Well, I don’t know if we call it a reward it it’s really the opportunity to wake up. And what my teacher Trungpa Rinpoche said is there is such a thing as fearlessness. It’s just that that fearlessness cannot be achieved by turning away from fear it can only be achieved by going into it fully. And so in that case, I would say like, you know, if we were imagining this as the Bardo and if the mother the loving mother actually can bring the last child home. The last child being our fear, this part of ourselves that’s free, frightened, and home is really reconnecting. It’s we are interdependent. Life is fluid, everything is about letting go but also about things being born on the spot, you know, the things that we’re afraid of become more illusory as we get to this home. So, you know, they the result you could say And, you know, this could, this isn’t something we can experience on the spot. But paradoxically, we can experience some of these glimpses of our own goodness, on the spot. Again, you, you’re terrified, you’re going for a walk, and, and then you see that Wildflower. And in that moment, you’re home. And then the fear reconstructs itself. And but maybe it’s changed a little bit. Maybe it’s softer and less intense. So this constant interruption that occurs with moments of beauty with moments of love, with moments of wisdom when we say, Oh, I’m wrong. You know, I thought I bought into that. But now I’m realizing it was wrong. I mean, those interruptions are in some ways, complete. You know, in those moments, if we were really to see them under the microscope, we’re fearless in those moments. It’s just the habit of reconstructing ourselves again. So, you know, everything that I’m saying has kind of a macro and a micro, the macro sense is ultimately yes, it’s possible to experience fearlessness. That’s what the Buddha, you know, experienced with enlightenment. But on a micro level, there are moments of seeing that complete goodness. All the time, it’s just that we normally overlook them. And this path is really about going into any moment, any interruption, and finding that kind of, you know, drinking in nourishing ourselves with the affection for our ordinary everyday life. Which in some ways is the antidote to this kind of, you know, fear of what will happen next. Because those micro moments of our everyday life, those wildflowers, that’s what’s true, you know, what we’re afraid of, is usually some kind of thought. It’s not something you can smell and, you know, doesn’t have color and taste.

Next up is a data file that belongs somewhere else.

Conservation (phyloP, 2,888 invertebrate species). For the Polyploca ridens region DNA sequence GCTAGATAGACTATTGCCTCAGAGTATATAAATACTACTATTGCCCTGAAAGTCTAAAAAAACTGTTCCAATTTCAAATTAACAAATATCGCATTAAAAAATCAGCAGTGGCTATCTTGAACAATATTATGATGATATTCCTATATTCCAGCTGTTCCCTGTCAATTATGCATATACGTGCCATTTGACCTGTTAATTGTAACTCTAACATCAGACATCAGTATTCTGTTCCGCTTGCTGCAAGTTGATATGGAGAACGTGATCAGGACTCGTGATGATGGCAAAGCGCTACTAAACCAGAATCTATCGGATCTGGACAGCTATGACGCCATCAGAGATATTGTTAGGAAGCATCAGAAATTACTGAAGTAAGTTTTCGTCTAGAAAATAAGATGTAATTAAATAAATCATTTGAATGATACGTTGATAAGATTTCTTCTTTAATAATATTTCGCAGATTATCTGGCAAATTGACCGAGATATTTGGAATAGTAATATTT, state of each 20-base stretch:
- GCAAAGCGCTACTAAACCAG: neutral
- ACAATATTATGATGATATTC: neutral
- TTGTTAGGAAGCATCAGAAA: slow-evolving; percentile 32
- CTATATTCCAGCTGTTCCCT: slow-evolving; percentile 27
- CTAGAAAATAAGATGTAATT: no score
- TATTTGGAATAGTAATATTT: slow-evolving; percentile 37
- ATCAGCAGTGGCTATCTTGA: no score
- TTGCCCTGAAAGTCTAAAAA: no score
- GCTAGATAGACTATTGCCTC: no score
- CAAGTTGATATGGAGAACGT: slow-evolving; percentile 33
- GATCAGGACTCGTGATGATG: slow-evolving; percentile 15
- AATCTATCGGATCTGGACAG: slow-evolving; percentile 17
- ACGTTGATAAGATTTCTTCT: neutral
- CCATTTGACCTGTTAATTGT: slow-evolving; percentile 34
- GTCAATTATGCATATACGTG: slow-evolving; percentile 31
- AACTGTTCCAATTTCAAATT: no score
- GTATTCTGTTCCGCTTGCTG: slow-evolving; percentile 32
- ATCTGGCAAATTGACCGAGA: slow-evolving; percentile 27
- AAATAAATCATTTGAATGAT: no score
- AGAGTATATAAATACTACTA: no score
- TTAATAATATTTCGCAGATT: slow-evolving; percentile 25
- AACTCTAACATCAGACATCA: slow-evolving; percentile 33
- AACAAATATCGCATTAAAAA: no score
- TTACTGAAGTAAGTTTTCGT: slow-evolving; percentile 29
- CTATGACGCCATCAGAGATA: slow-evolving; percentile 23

Silas Rose  32:31
Sounds like I’m talking about nowness, which might be a topic for a future podcast,
Susan Gillis Chapman  32:39
Yeah. So this is what I mean, but that is what mindfulness is, isn’t it? Mindfulness really is training to come back to the present moment. And when you’re in the present moment, you know, there’s affection. And but there’s not necessarily fear. I mean, fear may be a pathway, or it may be a blockage. So this is what I’d say the victory story is that love. I was gonna say Love trumps fear. I’ll just say, Love wins out over fear. Love is bigger than fear. And, you know, if you see enlightened people, they are full of love. They’re not full of fear. So love is much bigger than fear. That’s the good news.
Silas Rose  33:29
I so appreciate our conversation. Susan, thank you. How can people learn more about you and stay in touch?
Susan Gillis Chapman  33:38
Well, they could always check my website, susangillischapman.com. I was putting chapters from my book in there, but I’ve decided to take them out because it’s still so dynamic. But I have some information there. And so I’ll try and communicate with people through the website.